Who is a Primary victim?
A victim is defined as a person who has suffered any form of sexual abuse; the abuse could have happened in the past, in the present one single time or in multiple occasions.
Child sexual abuse impacts every person in every community around the world, regardless of socioeconomic status, gender, race and religion. It is an issue that affects all of us, but that we are often afraid to discuss.
A kid under 12 years old can never consent to sexual activity. We should take care of each other and prevent any unwanted sexual intercourse for us and the ones around us.
Sexual abuse can be contact or non-contact and it doesn't have to be forced. Many times we are exposed to unwanted sexual content without even noticing.
The Canadian Red Cross has a list of different types of contact and non-contact sexual abuse, if you are interested in reading the list, please visit: https://www.redcross.ca/how-we-help/violence-bullying-and-abuse-prevention/youth/sexual-abuse
What can I do if I'm a
Primary Victim or someone reveals they've been abused?
There is not a “right way” to respond
After being abused, it is recommended that the victim talks to someone whom he or she feels will believe and understand. If someone doesn't believe what happened, don't give up. Support the victim to tell as many people as he/she needs until finding someone that believes.
The role of the bystander when there is a disclosure
To disclose an abuse is 100% up to the victim. There are many different reasons why survivors choose to tell or not to, and again, there is not a right way to do it.
For a survivor, disclosing to someone they care about can be very difficult, so we encourage you to be as supportive and non-judgemental as possible:
- Check if they are in immediate danger, or need medical attention and help to call 911.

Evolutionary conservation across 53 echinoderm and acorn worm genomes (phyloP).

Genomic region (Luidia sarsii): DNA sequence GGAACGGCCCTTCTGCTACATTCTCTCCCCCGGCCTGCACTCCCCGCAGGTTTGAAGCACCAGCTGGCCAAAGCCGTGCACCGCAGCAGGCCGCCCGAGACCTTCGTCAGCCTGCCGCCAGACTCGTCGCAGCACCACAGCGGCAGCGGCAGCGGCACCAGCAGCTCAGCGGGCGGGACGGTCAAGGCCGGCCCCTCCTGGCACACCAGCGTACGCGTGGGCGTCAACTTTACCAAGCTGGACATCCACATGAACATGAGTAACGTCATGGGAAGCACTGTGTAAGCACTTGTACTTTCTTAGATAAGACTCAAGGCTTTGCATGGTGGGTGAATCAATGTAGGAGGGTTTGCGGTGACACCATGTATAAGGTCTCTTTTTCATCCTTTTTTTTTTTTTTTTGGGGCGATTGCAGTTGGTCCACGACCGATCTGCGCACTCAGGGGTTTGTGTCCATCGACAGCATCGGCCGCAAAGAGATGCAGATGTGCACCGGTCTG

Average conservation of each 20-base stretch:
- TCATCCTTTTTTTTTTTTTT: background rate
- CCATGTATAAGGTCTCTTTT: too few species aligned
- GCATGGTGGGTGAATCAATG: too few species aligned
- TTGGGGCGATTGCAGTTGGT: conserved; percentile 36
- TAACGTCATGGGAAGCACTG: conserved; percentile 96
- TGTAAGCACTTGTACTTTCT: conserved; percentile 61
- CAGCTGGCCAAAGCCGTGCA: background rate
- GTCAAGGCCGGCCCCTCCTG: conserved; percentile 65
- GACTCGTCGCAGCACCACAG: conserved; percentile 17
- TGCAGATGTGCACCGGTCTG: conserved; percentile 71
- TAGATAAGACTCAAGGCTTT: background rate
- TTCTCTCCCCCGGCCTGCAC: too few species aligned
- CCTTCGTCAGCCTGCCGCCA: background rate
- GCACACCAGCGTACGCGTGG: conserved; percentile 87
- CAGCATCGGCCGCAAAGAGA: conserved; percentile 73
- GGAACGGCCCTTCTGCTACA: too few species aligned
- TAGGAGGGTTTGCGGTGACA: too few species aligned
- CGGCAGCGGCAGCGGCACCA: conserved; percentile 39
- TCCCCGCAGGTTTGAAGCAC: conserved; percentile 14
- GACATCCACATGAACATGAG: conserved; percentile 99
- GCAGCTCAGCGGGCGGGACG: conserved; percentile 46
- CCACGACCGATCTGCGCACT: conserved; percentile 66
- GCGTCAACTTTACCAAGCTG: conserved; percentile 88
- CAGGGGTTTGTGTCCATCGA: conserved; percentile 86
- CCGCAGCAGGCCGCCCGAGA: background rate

- Ensure they are in a safe, comfortable space away from the perpetrator. This is still important even if they have been assaulted weeks, even months before they disclose to you.
- Allow them to talk about what they are comfortable sharing, and do not pressure them for more details.
- Affirm to them that this is not their fault, and that their actions did not cause this.
- Provide information, not advice, avoid statements that say “you should…”, and instead ask questions like “Is there anything I can do to help?”
- Don’t forget to take care of yourself. It can be overwhelming helping someone through a traumatic event.
RAINN has a very good article that could help:
How to report?
It is advisable to report any kind of abuse. One of the reasons why abuse is so common is because people never report it so the abuser keeps doing it. We also understand that many times the victim doesn’t want to see the perpetrator in jail – because it is a family member or close friend – but to seek justice and safety is the survivor's right and may help in the healing process.
You don’t need proof of abuse to make a good faith report to the authorities.
Quick guide to reporting child sexual abuse – Darkness to Light
Sometimes support means providing resources.
You’re a strong supporter, but that doesn’t mean you’re equipped to manage someone else’s health. Become familiar with resources you can recommend to a survivor.
You can also help to prepare a safety plan so the victim can plan ahead of time in case he/she is in danger again. This tool from Kids Help Phone will help to make a safety plan:
"Big feelings come and go"
A storybook from the Canadian Centre for Child Protection: https://www.protectchildren.ca/pdfs/C3P_BigFeelingsComeAndGo_storybook_en.pdf
Other articles we recommend:
"It's not your fault: coping with sexual assault"
From the Canadian Resource Centre for victims of crime:
"Helping the child who has been abused"
From BOOST Child and Youth Advocacy Centre
"The effect of trauma on the brain and how it affects behaviors"
John Rigg | TEDxAugusta